How it works: Too many people slowplay. Slowplaying is an absurd myth that has permeated into beginners’ poker knowledge. The reasoning usually given for slowplaying is that if you represent a strong hand – by raising, betting and re-raising – people are going to believe you and fold their good hands, denying you value. So you pretend to have a marginal hand in order to get more value. It’s complete nonsense in most instances. If you ever want to get the maximum value from your big hands you must play them hard and fast.
As an example, you call a raise on the button with 3-3 and flop a set on a 3c-Js-5c board. Your decent opponent c-bets full pot and you’re unsure whether to raise now or slowplay and wait for the turn. The reasons for raising now are overwhelming. First, you build the pot with a monster hand that you want to get all-in with. By just calling it will be difficult to get all-in by the river without an overbet.
A raise on the flop isn't scary to the stronger hands that could be in your opponent’s range – such as A-A, K-K, Q-Q and A-J – because he can plausibly put you on weaker Jacks, middle pairs looking to win it right away and, most importantly, all manner of flush draws. If he has any of this range it’s very likely that you’ll get him to stack off here and now.
Compare this to the plethora of turn cards that could slow him down and deny you value. Any club, Jack and cards that could possibly give us two pair (such as an Ace, Queen, King or Ten), all have the potential to stall him into check-call mode. If we miss out on stacking a guy because we slowplayed the flop it’s a major, major error.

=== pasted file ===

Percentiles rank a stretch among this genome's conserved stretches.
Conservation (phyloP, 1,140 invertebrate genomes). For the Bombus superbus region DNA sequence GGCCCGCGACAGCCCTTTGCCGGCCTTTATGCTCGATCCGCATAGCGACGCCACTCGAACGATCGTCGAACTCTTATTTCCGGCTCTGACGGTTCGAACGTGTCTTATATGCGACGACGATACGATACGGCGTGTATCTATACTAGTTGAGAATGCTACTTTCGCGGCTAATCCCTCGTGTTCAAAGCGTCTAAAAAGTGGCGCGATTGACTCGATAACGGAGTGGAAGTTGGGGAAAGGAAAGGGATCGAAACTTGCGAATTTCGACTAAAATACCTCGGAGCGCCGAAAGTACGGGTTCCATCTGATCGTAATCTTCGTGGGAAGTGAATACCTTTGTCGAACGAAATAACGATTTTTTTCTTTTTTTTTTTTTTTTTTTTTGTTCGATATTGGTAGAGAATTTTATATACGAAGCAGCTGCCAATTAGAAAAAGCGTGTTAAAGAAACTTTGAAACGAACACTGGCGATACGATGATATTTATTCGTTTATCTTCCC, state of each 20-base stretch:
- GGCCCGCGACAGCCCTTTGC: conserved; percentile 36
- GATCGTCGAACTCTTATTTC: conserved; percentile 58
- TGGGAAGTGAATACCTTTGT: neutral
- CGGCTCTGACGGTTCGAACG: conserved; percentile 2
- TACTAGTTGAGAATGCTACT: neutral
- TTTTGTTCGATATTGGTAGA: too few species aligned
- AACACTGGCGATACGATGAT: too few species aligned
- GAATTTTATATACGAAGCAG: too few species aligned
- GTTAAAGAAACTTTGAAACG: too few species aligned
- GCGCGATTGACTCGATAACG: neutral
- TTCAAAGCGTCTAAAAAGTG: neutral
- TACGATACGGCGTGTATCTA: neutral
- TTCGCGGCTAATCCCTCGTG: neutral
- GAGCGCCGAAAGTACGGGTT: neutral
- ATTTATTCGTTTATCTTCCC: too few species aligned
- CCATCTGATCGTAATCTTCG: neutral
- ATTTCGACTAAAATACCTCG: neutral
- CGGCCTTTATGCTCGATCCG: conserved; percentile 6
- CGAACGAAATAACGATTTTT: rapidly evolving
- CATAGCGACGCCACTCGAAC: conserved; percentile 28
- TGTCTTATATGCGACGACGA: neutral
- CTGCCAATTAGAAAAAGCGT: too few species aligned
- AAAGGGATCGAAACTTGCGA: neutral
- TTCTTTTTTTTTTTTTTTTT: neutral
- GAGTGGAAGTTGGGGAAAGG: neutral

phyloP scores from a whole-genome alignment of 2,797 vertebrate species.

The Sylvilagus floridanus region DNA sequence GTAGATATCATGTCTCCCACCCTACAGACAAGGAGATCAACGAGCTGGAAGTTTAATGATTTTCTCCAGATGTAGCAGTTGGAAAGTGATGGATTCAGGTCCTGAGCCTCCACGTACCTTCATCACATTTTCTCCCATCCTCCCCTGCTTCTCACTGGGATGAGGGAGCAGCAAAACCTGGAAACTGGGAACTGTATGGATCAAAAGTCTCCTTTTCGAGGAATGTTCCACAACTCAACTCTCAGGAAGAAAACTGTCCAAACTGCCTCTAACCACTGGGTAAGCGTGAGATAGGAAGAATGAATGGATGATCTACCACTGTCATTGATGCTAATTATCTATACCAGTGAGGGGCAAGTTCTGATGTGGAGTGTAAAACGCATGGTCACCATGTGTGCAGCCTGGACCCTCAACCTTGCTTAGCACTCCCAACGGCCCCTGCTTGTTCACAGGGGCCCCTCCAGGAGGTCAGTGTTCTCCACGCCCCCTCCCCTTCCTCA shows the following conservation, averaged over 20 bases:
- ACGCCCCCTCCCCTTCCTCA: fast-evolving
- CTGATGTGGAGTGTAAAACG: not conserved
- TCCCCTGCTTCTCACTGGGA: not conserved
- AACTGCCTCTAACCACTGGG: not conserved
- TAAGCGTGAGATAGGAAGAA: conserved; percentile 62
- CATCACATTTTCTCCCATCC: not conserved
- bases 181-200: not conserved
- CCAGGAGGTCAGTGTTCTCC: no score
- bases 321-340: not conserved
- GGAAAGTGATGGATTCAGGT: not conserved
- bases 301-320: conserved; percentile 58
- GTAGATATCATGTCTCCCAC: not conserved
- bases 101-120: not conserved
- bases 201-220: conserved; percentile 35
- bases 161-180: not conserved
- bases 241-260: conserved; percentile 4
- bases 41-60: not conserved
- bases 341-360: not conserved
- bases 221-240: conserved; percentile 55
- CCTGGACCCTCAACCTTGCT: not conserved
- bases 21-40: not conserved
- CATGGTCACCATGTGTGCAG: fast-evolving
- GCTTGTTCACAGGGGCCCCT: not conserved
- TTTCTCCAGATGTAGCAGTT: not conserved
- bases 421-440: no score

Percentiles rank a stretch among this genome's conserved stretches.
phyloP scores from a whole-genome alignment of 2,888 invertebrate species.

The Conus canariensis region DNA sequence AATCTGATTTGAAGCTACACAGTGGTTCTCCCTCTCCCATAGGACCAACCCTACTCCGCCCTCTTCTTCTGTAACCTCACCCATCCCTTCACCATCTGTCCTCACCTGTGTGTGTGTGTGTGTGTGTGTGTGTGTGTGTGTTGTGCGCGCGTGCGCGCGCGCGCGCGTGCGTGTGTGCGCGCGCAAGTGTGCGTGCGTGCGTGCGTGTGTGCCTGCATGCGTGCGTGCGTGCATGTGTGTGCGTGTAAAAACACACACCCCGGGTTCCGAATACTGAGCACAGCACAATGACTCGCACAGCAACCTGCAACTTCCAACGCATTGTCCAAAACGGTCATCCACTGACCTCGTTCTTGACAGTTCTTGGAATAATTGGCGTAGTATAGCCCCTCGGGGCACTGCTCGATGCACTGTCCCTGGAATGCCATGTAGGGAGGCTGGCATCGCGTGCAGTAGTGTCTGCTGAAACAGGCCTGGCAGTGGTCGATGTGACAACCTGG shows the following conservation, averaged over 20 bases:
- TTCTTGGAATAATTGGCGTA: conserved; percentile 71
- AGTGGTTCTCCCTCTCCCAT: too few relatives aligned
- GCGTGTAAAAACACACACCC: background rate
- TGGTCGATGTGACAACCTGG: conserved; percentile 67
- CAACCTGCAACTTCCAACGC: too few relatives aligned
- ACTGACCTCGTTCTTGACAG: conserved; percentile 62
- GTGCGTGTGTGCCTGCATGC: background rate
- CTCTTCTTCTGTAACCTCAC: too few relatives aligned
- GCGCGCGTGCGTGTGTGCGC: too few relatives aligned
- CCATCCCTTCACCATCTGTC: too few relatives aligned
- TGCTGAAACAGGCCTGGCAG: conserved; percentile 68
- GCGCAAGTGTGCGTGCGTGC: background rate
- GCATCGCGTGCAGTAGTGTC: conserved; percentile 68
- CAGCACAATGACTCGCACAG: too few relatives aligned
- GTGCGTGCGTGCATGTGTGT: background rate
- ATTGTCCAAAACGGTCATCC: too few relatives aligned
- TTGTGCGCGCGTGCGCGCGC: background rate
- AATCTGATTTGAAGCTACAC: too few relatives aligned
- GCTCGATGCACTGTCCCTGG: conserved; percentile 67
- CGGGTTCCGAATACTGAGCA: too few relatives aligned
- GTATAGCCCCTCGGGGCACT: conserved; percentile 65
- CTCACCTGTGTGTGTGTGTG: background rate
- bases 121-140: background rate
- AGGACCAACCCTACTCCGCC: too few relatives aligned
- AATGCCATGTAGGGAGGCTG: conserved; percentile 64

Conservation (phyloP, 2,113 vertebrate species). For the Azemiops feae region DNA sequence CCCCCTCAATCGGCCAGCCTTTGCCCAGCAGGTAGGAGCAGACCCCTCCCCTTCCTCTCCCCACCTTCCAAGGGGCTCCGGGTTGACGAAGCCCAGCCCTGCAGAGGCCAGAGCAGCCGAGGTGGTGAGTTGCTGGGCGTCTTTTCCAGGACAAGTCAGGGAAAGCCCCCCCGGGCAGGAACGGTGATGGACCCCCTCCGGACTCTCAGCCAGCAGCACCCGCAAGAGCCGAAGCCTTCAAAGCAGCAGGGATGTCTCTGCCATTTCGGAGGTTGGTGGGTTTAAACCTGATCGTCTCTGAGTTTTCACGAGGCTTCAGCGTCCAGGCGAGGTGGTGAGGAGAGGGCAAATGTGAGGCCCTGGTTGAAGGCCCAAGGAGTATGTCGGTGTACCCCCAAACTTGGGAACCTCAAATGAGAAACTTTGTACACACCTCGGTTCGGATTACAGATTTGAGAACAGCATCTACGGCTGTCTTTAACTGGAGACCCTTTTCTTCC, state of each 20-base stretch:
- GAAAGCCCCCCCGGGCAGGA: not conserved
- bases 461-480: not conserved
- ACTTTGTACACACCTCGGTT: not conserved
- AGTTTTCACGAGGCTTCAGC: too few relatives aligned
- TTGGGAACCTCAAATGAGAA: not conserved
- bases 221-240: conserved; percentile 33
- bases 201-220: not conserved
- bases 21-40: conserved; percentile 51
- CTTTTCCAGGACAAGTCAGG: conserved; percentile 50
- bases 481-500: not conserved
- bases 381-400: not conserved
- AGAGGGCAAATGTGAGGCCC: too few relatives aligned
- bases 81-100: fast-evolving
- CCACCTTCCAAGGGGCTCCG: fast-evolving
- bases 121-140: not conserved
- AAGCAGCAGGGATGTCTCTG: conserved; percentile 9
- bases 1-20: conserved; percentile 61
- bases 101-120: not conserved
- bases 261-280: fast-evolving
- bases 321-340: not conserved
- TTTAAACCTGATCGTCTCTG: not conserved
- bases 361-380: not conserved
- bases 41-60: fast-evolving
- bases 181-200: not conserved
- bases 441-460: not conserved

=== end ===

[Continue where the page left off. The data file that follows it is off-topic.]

Sometimes playing your hands fast will backfire as you’ll prevent your opponent bluffing or make him fold a strong hand he would have bet on later streets. Despite this, please refrain from regularly slowplaying and just aim on building those pots as high as you can when you have the goods.
What is it? After raising preflop you hit the nuts. Your opponent donk bets into you for full pot and you just call. He does the same on the turn when the board is getting a little scary for your hand. You just call again. He now moves all-in on the river – you call and he was bluffing throughout with zero equity.
How it works: Once you have a read on an opponent that they like to bluff – either because they are a good, aggressive player or a massive fish that loves to unload the clip – then whatever you do, let them bluff. One of the biggest mistakes you can make against an opponent like this is to raise postflop if you have a monster. Even fish with no poker brain are capable of shutting down bluffs once it is made patently obvious their opponent is never folding.
You may be worried that you’re risking too much equity if you just flat call and allow your opponent to overtake you. In certain spots this is a valid thing to worry about. If you have A-K on a Ac-Kc-Js board it’s probably not the best spot to slowplay because lots of cards that complete draws can come and give you tough decisions on later streets. However, when it’s a fish you are up against this becomes much less of a worry.
Fish don’t realise that you should generally be bluffing when you have a slight amount of actual equity to rely on. It’s wholly possible they are firing away with a hand drawing dead such as 6s-7h and would instantly fold to a raise. Knowing your player becomes so important in these situations. If it’s a good aggressive pro you’re up against then slowplaying can also sometimes be the best line.
I played a $1/$2 hand recently where I three-bet pocket Kings and was called by a tough reg. I c-bet the T-T-3 rainbow flop and was called. The turn was a 7. Versus a weaker player I’d have bet again for value and been wary of trips if I was raised at any point in the hand. Versus this guy though I knew that checking would look very weak in his eyes and he’d definitely fire one street, if not two.